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Hello and welcome.
In the last video, we took our first look at option pricing. In this video, we will continue with option pricing by taking a closer look at volatility.
Volatility can be broken into 2 parts- Historic Volatility, and Implied Volatility.
Historic Volatility is the volatility of the Periodic Daily Returns. The Periodic Daily Return is the rate that price changes each day using continuous compounding. Each day, the price of a stock is the previous day's price times e raised to some value. The value that e is raised to is the rate of change for that day, in other words, the Periodic Daily Return.
Historic Volatility refers to the Standard Deviation of the Periodic Daily Returns. The standard deviation shows the rate of dispersion, or how spread out the Periodic daily Returns are from the average of all of the Periodic Daily Returns.
In short, Historic Volatility is the Standard Deviation of the Periodic Daily Returns over a 1 year period. For more on this, please what my video on the Period Daily Return, and my 3 video series on the Standard Deviation.
Implied volatility shows the market's opinion of the stock's potential moves,
In other words, Implied Volatility shows what the market "implies" about the stock's volatility in the future.
When Implied Volatility is high, then the market thinks that the stock has potential for large price movements in either direction before the option expires. When Implied Volatility is low, then the market thinks that the price of the stock will move less by option expiration.
Implied Volatility is affected by things like upcoming earnings reports, and upcoming economic announcements. For instance, in the days leading up to an earnings report, Implied Volatility will increase due to the uncertainty of what the results of the report will be, and after the earnings are announced and the results are known, Implied Volatility will decrease.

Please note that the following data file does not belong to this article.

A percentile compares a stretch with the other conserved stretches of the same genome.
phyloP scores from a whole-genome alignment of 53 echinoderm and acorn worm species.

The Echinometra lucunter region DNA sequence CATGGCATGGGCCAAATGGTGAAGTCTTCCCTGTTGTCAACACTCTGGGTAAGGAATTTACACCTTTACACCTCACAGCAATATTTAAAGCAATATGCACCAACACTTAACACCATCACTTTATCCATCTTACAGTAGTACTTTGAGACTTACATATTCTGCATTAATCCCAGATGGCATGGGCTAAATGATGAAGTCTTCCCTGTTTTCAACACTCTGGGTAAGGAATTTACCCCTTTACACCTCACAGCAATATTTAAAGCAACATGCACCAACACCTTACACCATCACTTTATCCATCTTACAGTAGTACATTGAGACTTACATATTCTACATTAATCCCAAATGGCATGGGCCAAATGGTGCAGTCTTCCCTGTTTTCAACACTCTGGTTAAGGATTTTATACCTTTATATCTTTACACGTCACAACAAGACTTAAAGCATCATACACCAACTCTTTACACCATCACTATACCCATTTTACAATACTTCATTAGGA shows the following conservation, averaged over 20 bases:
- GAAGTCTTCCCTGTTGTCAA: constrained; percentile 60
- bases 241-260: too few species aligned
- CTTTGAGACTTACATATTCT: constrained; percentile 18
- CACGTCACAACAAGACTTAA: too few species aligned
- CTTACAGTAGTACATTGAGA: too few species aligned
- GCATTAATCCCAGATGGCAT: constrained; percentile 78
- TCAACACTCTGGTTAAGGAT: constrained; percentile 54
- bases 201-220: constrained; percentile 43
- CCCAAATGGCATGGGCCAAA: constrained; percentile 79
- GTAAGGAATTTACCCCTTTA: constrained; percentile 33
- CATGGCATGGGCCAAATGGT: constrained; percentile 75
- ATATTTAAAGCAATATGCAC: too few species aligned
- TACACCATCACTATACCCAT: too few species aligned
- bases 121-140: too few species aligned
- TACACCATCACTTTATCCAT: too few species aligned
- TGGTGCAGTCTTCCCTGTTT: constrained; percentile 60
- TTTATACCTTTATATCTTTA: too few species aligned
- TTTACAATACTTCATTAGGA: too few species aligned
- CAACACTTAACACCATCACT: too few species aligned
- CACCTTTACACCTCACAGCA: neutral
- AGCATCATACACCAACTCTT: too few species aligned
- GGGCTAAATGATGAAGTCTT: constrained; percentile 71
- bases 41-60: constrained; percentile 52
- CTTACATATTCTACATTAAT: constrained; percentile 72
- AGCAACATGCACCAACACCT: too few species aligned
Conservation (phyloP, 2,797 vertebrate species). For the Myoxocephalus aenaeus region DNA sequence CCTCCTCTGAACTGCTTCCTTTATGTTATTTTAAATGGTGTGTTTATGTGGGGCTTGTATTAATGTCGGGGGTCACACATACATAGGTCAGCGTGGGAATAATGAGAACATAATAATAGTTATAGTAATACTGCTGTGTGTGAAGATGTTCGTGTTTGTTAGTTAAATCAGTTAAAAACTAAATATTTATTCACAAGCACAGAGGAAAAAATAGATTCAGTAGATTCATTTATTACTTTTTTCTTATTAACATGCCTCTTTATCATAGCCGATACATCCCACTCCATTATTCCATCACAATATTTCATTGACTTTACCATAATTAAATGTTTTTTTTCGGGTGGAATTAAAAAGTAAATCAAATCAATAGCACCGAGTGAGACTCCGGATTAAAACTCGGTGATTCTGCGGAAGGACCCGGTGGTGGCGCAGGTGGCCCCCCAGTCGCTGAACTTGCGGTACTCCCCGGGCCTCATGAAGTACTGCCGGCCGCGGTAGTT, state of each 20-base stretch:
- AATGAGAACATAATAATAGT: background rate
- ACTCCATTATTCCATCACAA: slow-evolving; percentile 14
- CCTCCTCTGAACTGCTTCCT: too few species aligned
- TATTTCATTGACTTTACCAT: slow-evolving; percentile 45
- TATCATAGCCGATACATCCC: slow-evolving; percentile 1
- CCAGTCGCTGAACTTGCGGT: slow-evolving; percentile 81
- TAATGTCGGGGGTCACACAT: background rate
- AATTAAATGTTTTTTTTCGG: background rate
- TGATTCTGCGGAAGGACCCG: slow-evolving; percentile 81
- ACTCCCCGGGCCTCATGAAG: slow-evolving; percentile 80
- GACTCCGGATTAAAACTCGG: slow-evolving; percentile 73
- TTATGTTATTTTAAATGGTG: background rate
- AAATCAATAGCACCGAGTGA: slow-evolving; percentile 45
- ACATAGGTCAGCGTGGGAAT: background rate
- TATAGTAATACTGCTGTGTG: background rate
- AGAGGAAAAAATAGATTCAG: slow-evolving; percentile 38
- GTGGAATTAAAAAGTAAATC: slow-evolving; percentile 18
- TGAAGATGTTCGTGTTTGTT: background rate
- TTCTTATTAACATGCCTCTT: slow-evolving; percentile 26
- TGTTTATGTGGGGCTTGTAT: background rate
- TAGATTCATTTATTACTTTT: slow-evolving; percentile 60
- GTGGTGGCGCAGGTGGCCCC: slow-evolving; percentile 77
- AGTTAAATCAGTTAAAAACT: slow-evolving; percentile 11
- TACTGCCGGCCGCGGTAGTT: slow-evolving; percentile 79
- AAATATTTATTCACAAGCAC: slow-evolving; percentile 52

Volatility is the largest factor in determining option pricing. Let's say that there are two stocks that are both priced $10 per share. One of these stocks goes up and down about 1% or 10 cents each day, and the other stock goes up and down about 3% or 30 cents each day.
Let's say that a trader buys $12 Call Options on both stocks. This locks in a pre-set buy price of $12, so this trader is hoping that both stocks rise above $12 before the options expire. The stock that moves around 3% each day on average has a better chance of rising over $12 than the stock that only moves 1% each day on average. Therefore, the option for the stock that moves 3% a day will be priced much higher than the option for the stock that only moves 1% a day. In other words, the higher the volatility, the more the cost of the option.
Volatility is used to form a range around the expected path for price to create a continuous range of probability for what the actual rate of change in price will be.
By combining some basic assumptions about the markets with some basic laws and theories of statistics, we can develop an expected path for price. In other words, we can determine the path for price that has the greatest odds of occurring. Even though we know price probably will not follow that path, it is the path that has a better chance of occurring that any other path. Therefore, we call it the expected path for price.
We can take that expected path of price along the volatility, and form what is known as a probability distribution of what the future path of price will be. In other words, we take the expected path of price, and the volatility, and form a range around the expected path that tells us the probability or odds of any path occurring.
We can use this to determine the probability of what the future price will be, not only for pricing options, but also for things like Monte Carlo Simulation, which is used to determine possible future outcomes of price, and Value At Risk, which is used to determine things like expected maximum risk of loss.
In the last video, I mentioned that option pricing only has 5 inputs or 6 if the stock pays a dividend. The Strike Price is fixed, but the stock price, the volatility, and the amount of time left until the option expires are constantly changing, and interest rates may change at any time. As these values change, they affect the price of the option. In the next video, we will begin to look at how these changing values affect an option's price by taking our first look at the Greeks. See you then.